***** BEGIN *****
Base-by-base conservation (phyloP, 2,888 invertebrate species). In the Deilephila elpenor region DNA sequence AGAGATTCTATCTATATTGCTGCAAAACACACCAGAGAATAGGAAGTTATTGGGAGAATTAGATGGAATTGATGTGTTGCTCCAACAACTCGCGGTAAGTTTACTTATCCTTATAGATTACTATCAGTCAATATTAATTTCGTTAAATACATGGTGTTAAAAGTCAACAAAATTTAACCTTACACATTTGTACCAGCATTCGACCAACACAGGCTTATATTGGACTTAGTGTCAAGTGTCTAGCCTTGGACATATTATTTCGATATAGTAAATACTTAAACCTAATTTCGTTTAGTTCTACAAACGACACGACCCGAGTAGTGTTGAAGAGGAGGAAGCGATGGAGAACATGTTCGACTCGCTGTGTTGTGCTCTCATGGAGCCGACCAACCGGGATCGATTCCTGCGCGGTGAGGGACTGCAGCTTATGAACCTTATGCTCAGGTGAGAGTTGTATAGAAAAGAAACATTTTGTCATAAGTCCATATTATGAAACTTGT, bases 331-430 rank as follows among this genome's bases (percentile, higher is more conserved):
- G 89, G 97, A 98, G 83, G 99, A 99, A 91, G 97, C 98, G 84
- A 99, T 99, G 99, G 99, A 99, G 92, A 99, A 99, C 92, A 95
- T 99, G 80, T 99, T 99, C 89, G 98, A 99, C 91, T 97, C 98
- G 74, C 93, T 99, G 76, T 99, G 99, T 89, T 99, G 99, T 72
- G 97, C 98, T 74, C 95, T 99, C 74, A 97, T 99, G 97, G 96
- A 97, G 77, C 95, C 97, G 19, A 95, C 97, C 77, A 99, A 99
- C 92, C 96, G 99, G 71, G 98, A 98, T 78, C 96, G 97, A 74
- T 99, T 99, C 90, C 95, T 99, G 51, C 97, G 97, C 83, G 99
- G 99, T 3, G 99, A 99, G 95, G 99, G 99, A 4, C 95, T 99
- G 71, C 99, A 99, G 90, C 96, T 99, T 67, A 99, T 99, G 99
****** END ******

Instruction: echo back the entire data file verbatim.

Base-by-base conservation (phyloP, 2,888 invertebrate species). In the Deilephila elpenor region DNA sequence AGAGATTCTATCTATATTGCTGCAAAACACACCAGAGAATAGGAAGTTATTGGGAGAATTAGATGGAATTGATGTGTTGCTCCAACAACTCGCGGTAAGTTTACTTATCCTTATAGATTACTATCAGTCAATATTAATTTCGTTAAATACATGGTGTTAAAAGTCAACAAAATTTAACCTTACACATTTGTACCAGCATTCGACCAACACAGGCTTATATTGGACTTAGTGTCAAGTGTCTAGCCTTGGACATATTATTTCGATATAGTAAATACTTAAACCTAATTTCGTTTAGTTCTACAAACGACACGACCCGAGTAGTGTTGAAGAGGAGGAAGCGATGGAGAACATGTTCGACTCGCTGTGTTGTGCTCTCATGGAGCCGACCAACCGGGATCGATTCCTGCGCGGTGAGGGACTGCAGCTTATGAACCTTATGCTCAGGTGAGAGTTGTATAGAAAAGAAACATTTTGTCATAAGTCCATATTATGAAACTTGT, bases 331-430 rank as follows among this genome's bases (percentile, higher is more conserved):
- G 89, G 97, A 98, G 83, G 99, A 99, A 91, G 97, C 98, G 84
- A 99, T 99, G 99, G 99, A 99, G 92, A 99, A 99, C 92, A 95
- T 99, G 80, T 99, T 99, C 89, G 98, A 99, C 91, T 97, C 98
- G 74, C 93, T 99, G 76, T 99, G 99, T 89, T 99, G 99, T 72
- G 97, C 98, T 74, C 95, T 99, C 74, A 97, T 99, G 97, G 96
- A 97, G 77, C 95, C 97, G 19, A 95, C 97, C 77, A 99, A 99
- C 92, C 96, G 99, G 71, G 98, A 98, T 78, C 96, G 97, A 74
- T 99, T 99, C 90, C 95, T 99, G 51, C 97, G 97, C 83, G 99
- G 99, T 3, G 99, A 99, G 95, G 99, G 99, A 4, C 95, T 99
- G 71, C 99, A 99, G 90, C 96, T 99, T 67, A 99, T 99, G 99